“What has been written tells you that Suárez is actually an honourable guy. For all the things he did on the field, he honoured his contract. He played for Liverpool last season and gave everything. It seems to me that it is the other party that are not being honourable. I don’t think there is any reason for him to come out and say what he did unless it is right. He seems pretty factual in the words he has spoken. Brendan Rodgers seems to have said: ‘if we don’t [qualify for theChampions League] then I’ll personally make sure you can go’. That totally changes everything. It makes sense that Suárez hasn’t really said an awful lot before. You cannot promise anything to your players and not follow through. That is a huge problem and Brendan is probably wishing now he just kept out of it so that eventually it would be a battle between the people upstairs and Suarez’s entourage.”
The Times says this is a “new low”. And the more Rodgers talks in public about Suarez, the more you wonder why Liverpool let him. Says Rodgers:
“There were no promises made — categorically none — and no promises broken. The club and his representatives had several conversations and he knew exactly where he was at. I will take strong, decisive action. There has been total disrespect of the club. This is a club that is historically one of the biggest in the world and has given him everything, absolutely everything.”
Why is Rodgers so keen to emphasise the size of the club? It smacks of desperation, an emphasis on the glory that is now missing at Anfield. Suarez did not call Liverpool liars; he claimed Rodgers misled him. Rodgers says that’s untrue.
Suárez’s outburst was not the sole reason behind Rodgers making the 26-year-old train away from the first team. The manager had also been disappointed by the striker’s half-hearted efforts in recent friendly fixtures and in training sessions.
Rodgers hopes the punishment will remind Suárez of the levels of commitment and respect he expects from all players, standards that he feels the Uruguay striker has fallen well short of in recent weeks.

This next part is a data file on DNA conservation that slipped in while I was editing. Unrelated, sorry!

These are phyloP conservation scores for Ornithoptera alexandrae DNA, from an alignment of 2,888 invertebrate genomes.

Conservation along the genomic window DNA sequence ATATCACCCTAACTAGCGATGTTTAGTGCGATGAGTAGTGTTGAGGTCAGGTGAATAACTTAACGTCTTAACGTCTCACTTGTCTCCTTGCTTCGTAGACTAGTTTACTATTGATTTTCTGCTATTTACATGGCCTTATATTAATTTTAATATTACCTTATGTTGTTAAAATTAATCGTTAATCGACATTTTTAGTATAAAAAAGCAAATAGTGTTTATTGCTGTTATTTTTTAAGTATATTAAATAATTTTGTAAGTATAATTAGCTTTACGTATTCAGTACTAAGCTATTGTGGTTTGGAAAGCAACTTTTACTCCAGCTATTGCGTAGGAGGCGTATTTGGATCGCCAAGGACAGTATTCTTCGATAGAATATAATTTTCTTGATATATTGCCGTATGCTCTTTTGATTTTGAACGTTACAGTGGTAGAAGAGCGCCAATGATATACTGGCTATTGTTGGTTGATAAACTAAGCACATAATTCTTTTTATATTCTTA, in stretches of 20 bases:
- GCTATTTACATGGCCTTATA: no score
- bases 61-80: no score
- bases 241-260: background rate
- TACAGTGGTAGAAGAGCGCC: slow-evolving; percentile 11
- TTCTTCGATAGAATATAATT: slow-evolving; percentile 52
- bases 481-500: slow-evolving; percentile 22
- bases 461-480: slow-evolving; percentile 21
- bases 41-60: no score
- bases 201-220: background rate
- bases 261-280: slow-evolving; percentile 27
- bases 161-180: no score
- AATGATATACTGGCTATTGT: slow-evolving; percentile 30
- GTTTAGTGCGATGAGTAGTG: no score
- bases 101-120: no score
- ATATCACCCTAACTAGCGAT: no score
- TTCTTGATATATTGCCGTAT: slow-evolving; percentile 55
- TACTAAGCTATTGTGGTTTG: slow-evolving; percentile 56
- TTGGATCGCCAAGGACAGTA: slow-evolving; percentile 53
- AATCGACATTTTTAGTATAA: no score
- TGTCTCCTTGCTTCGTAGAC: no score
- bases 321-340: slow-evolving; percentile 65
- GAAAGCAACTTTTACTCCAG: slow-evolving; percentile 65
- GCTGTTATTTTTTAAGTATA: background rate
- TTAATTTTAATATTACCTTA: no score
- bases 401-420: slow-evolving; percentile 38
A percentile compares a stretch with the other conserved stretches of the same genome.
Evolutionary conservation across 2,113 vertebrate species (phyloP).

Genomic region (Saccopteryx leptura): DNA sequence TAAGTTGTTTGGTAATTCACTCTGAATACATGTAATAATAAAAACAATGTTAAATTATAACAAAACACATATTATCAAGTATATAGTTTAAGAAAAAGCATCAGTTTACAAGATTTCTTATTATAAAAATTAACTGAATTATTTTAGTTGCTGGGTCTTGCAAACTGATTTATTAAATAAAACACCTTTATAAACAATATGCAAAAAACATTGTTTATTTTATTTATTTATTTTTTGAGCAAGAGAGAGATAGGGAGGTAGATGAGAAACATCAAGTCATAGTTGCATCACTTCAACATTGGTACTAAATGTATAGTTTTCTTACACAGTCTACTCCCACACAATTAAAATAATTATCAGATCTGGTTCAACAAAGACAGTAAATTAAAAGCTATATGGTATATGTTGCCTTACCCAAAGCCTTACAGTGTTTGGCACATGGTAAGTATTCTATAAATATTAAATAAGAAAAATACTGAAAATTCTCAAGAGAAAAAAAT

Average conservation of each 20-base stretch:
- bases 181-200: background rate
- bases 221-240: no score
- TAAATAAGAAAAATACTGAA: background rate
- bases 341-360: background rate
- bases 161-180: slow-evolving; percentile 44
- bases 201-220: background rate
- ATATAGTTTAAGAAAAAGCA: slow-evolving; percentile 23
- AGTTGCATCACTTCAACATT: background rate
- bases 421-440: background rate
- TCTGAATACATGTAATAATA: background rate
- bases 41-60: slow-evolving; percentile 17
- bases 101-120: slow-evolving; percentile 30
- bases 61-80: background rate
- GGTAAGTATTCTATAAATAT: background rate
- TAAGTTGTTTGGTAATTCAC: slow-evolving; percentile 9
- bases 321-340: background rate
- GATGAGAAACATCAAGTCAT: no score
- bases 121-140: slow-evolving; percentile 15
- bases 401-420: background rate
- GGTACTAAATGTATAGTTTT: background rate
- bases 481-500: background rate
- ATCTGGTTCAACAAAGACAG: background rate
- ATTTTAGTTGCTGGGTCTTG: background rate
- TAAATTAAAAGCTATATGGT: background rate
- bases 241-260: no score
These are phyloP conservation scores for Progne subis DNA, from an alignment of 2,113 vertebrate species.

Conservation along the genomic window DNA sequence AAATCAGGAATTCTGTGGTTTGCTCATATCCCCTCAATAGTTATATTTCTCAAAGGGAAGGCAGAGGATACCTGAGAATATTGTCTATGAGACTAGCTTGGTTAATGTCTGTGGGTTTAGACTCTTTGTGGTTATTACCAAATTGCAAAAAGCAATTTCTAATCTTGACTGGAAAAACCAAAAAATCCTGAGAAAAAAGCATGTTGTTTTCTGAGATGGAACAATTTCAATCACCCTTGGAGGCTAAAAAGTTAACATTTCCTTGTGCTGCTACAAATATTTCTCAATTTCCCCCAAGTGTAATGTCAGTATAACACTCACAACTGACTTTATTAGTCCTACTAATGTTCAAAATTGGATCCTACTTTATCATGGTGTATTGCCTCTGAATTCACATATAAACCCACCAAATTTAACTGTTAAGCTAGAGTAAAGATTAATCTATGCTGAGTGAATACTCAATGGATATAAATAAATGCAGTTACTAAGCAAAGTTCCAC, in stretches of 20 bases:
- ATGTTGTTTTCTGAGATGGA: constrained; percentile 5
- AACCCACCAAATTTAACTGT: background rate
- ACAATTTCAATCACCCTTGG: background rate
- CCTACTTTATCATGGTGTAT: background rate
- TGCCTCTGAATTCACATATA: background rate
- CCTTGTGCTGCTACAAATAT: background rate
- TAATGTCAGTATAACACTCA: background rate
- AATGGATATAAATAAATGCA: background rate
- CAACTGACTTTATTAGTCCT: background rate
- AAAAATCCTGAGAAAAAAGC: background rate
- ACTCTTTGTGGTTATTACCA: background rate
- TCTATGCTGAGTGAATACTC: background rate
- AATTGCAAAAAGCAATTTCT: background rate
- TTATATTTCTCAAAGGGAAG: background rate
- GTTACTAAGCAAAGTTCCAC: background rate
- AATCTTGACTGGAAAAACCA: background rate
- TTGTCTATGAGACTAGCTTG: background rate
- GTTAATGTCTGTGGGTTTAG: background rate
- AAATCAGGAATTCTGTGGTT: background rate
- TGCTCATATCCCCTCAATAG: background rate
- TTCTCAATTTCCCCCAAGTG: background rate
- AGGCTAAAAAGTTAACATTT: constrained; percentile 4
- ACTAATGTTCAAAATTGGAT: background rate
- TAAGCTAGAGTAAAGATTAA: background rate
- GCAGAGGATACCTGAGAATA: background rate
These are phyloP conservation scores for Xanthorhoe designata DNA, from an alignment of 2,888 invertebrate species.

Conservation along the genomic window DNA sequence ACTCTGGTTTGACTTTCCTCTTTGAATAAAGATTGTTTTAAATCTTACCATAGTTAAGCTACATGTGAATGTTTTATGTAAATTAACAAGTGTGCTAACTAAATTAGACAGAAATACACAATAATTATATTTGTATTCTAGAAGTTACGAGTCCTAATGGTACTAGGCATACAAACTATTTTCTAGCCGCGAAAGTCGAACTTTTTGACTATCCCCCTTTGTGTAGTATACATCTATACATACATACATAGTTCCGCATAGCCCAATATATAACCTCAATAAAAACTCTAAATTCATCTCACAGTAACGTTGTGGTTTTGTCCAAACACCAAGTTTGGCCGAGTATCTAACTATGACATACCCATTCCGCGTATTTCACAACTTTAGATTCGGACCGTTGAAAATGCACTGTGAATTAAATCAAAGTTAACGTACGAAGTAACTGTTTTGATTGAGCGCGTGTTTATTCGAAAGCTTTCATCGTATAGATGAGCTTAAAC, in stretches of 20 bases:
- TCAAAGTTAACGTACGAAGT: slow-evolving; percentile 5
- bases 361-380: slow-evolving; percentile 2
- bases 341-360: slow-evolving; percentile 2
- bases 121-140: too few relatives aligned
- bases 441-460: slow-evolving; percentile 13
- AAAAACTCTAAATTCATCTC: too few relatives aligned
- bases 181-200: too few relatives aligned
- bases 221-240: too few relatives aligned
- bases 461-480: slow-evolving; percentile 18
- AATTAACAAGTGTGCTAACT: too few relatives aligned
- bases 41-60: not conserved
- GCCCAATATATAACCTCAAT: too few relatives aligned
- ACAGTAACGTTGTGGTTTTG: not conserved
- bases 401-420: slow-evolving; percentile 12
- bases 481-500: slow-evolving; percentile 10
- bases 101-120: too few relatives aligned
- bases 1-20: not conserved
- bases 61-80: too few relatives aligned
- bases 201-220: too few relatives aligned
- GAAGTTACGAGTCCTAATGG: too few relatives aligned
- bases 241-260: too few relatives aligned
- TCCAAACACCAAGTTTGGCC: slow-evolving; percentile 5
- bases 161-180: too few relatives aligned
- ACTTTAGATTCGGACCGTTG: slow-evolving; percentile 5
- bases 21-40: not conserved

Sure. Good luck with that.
And Rodgers is still talking:
“The Liverpool way is all about a club with ambition, a club that always strives to be the very best. It’s about commitment, about being dignified in the way that you speak about the club and about unity. Professionally, Luis Suárez has given me everything since I came into the football club, but this is also a club that has offered Luis Suárez the utmost respect since he walked in the door.”
Meanwhile, Arsene Wenger, the Arsenal boss, shows Rodgers how to talk in public:
“The situation is on standby. I heard that [Suárez is considering legal action to force a move], but this is sometimes linked with things that you don’t know as a potential buyer. We have been told that the player wants to leave Liverpool and that is why we have acted.”
So. There you have it. Arsenal bid because someone in the know and close to Suarez told them he wanted out.
But King says:
Suarez, Guardiola and his lawyer believe they have a legally binding clause. Liverpool do not and nor do the PFA or the Premier League. Essentially what it says is this: if Liverpool do not qualify for the Champions League or if Liverpool receive a bid of more than £40m, the club will sit down ‘in good faith’ and discuss it.
It is not even remotely close to a trigger clause that would enable the Uruguayan to leave. As one insider said on Wednesday night, the Suarez camp ‘dropped the ball when it came to the phrasing of that sentence in the contract. It is so heavily caveated it amounts to nothing. Legally it is worthless.’
Arsenal were badly advised, it would seem.
The Daily Star plucks a straw. Arsenal will up their bid from £40m and £1 to £51m. Arsenal fans might well roll their eyes.